support both on the local and state levels so we can continue to create state
of the art new exhibitry and maintain our status as one of the most popular
tourist attractions in Middle Tennessee.
Nashville Zoo strives to create a world-class zoological experience for visitors, while also creating the best possible habitats for our animal collection. When designing animal exhibits, Rick Schwartz, Zoo President, considers the needs and wishes of visitors and donors, as well as staff and animals. Nashville Zoo has developed over 28 new animal habitats since moving to the Grassmere property, including Kangaroo Kickabout, the African Elephant & Giraffe Savannahs, Bamboo Trail, Flamingo Lagoon, Lorikeet Landing and Gibbon Islands. Spider monkey and Andean bear exhibits are currently in development, as well as a renovation and expansion of the tiger exhibit. Future plans involve the addition of a gorilla habitat and an Africa-themed exhibit featuring lions, hippos, rhinos, cheetah, giraffe, and numerous primate and bird species. Nashville Zoo is internationally known for developing barrier-free exhibits that mimic an animal's natural habitat.
Committed to inspiring connections with nature, the Education Department realizes that people learn in different ways and leverages this knowledge with diverse programming. Every year, the Zoo's Education Programs reach over 460,000 children and adults. Starting as early as 18 months and carrying into adulthood, the department provides a progression where audiences can "grow up" with the zoo. Programs for individual age groups such as Zoo Tots, Jr. Zookeeper, Zoo Teens, camps and scouting adventures are offered in fun, informative and engaging ways. School programs, aligned with State Standards, feature live animals and activities and are presented at the Zoo or schools. Outreach programs also travel to libraries, hospitals, nursing homes and daycares. Opportunities extend to high school and college students through internships, and adults are engaged through the volunteer and docent programs.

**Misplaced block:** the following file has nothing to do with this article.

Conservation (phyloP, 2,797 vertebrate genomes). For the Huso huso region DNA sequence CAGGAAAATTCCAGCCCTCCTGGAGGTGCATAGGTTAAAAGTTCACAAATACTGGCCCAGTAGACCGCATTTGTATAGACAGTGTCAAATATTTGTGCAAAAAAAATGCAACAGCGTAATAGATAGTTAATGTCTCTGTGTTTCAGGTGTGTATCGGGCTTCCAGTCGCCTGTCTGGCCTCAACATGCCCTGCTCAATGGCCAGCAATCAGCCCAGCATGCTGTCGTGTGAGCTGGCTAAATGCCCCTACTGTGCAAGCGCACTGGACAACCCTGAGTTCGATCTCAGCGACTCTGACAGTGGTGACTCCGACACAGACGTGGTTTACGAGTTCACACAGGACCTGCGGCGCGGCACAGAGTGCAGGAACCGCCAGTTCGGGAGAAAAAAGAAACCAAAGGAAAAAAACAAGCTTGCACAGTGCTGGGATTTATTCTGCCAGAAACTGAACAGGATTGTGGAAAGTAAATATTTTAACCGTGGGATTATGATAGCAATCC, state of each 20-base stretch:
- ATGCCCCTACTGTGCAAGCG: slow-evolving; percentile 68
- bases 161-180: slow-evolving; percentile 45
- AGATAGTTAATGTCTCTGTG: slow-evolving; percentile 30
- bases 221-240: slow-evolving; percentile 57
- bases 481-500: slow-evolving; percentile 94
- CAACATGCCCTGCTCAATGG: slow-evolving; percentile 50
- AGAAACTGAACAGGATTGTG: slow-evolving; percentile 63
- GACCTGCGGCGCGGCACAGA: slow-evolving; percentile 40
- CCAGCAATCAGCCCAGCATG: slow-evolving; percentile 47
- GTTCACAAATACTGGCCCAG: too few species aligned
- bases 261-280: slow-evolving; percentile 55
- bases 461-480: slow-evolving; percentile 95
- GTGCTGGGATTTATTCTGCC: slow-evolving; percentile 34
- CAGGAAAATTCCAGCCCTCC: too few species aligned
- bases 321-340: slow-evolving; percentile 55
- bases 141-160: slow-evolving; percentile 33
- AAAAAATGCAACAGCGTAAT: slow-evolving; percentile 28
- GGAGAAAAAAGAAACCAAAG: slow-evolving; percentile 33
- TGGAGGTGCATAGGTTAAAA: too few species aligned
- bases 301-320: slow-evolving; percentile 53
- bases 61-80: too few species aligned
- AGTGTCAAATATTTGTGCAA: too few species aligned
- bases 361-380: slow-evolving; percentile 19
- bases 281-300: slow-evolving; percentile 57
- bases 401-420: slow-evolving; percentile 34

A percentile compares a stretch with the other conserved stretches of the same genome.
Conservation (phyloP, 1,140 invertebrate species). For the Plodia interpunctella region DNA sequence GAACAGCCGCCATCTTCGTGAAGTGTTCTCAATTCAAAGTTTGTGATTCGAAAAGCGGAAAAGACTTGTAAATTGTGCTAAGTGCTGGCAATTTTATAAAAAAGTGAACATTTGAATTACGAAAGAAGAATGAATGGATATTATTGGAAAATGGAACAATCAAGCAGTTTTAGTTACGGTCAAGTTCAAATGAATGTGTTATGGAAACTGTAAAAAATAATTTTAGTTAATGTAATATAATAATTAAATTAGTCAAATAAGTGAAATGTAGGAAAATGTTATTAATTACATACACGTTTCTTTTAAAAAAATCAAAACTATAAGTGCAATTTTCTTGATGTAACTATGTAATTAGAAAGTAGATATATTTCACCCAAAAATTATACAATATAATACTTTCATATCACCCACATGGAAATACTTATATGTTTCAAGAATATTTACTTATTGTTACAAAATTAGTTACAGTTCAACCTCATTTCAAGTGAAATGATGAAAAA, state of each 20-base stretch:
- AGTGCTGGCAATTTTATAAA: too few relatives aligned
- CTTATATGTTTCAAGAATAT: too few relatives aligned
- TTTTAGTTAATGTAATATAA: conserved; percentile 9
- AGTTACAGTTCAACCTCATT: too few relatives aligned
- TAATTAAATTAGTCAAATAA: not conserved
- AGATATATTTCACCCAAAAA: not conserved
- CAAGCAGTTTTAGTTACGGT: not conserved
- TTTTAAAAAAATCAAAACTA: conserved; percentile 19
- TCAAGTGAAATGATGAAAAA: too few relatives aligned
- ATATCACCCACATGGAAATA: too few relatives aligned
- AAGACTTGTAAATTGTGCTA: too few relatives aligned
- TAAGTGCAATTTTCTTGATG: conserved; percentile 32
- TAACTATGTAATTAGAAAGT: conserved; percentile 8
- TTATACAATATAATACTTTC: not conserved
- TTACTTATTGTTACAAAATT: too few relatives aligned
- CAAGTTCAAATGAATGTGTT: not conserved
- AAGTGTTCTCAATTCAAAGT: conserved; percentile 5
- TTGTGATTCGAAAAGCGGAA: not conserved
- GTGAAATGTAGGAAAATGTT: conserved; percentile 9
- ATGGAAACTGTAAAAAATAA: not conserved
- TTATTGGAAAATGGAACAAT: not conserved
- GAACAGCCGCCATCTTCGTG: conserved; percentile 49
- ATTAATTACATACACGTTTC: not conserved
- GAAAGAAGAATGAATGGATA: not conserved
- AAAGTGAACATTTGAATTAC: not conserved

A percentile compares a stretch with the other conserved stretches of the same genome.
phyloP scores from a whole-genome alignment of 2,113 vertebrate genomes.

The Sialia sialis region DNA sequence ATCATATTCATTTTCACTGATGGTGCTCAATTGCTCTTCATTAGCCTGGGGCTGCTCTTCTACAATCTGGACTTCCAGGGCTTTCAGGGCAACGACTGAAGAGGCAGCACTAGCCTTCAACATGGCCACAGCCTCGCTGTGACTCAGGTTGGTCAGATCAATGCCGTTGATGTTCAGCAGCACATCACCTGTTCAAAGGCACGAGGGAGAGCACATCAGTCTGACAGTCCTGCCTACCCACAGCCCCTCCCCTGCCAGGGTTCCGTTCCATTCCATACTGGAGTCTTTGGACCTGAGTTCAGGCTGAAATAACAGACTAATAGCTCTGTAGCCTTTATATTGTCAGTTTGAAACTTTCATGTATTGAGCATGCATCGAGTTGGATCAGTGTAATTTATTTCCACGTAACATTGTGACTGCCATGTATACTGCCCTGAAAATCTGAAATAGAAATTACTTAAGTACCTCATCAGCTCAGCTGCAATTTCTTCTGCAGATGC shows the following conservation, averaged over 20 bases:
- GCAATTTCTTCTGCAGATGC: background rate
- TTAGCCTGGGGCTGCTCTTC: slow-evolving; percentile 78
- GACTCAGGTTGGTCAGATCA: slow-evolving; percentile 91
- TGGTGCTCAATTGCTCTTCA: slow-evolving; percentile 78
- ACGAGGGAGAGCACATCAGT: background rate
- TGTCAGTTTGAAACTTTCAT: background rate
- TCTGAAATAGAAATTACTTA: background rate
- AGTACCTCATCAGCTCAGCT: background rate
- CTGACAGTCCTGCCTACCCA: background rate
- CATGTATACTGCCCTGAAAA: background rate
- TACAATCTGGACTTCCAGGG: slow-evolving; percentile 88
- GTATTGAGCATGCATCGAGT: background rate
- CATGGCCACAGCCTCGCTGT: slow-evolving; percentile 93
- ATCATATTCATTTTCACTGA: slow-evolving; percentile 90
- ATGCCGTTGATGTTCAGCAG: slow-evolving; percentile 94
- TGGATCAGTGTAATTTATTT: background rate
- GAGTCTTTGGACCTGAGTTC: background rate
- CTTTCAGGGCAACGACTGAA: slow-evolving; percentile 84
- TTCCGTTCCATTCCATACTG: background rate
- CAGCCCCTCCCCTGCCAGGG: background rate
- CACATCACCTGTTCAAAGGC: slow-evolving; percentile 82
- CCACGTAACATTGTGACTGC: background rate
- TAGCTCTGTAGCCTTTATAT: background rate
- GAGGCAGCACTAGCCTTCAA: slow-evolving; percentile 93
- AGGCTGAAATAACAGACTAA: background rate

The Clouded Leopard Consortium (CLC) is a collaborative effort between Nashville Zoo, Thailand Zoological Parks Organization, Khao Kheow Open Zoo, Smithsonian National Zoological Park, Point Defiance Zoo and the Clouded Leopard Species Survival Plan (SSP). Advancements have been made by the CLC to develop a viable clouded leopard breeding program out of the country of origin, create a long-term conservation plan in the country of origin and build capacity for husbandry, research, education and wildlife monitoring. To date over fifty cubs have been produced in Thailand, making this the most prolific breeding facility in the world for this endangered cat. And after a ten year hiatus of there being no clouded cubs born in North America, Nashville Zoo has been extremely successful in reproducing multiple litters. In 2012, we produced more cubs than all of the world's zoos combined, which has virtually saved the North American captive population from extinction.
Nashville Zoo is actively involved in research, habitat protection, breeding programs and education initiatives around the globe. As a founding member of the Clouded Leopard Consortium, Nashville Zoo has been instrumental in the conservation and propagation of clouded leopards. The Zoo is also the leader in innovative anteater care and has literally written the book on husbandry guidelines for this species. Using groundbreaking biotechnology, Nashville Zoo was the first organization in the world to breed Eastern hellbenders. Nashville Zoo is also successfully breeding thousands of Puerto Rican crested toads and releasing them into protected areas of their native land. Nashville Zoo actively supports in-situ conservation in a host of countries including Thailand, Malaysia, Borneo, Vietnam, Brazil, Bolivia and Guyana. The Zoo contributes to programs supporting a number of species in the wild including gorillas, giant armadillos, tigers, tapirs, red pandas, rhinos and elephants.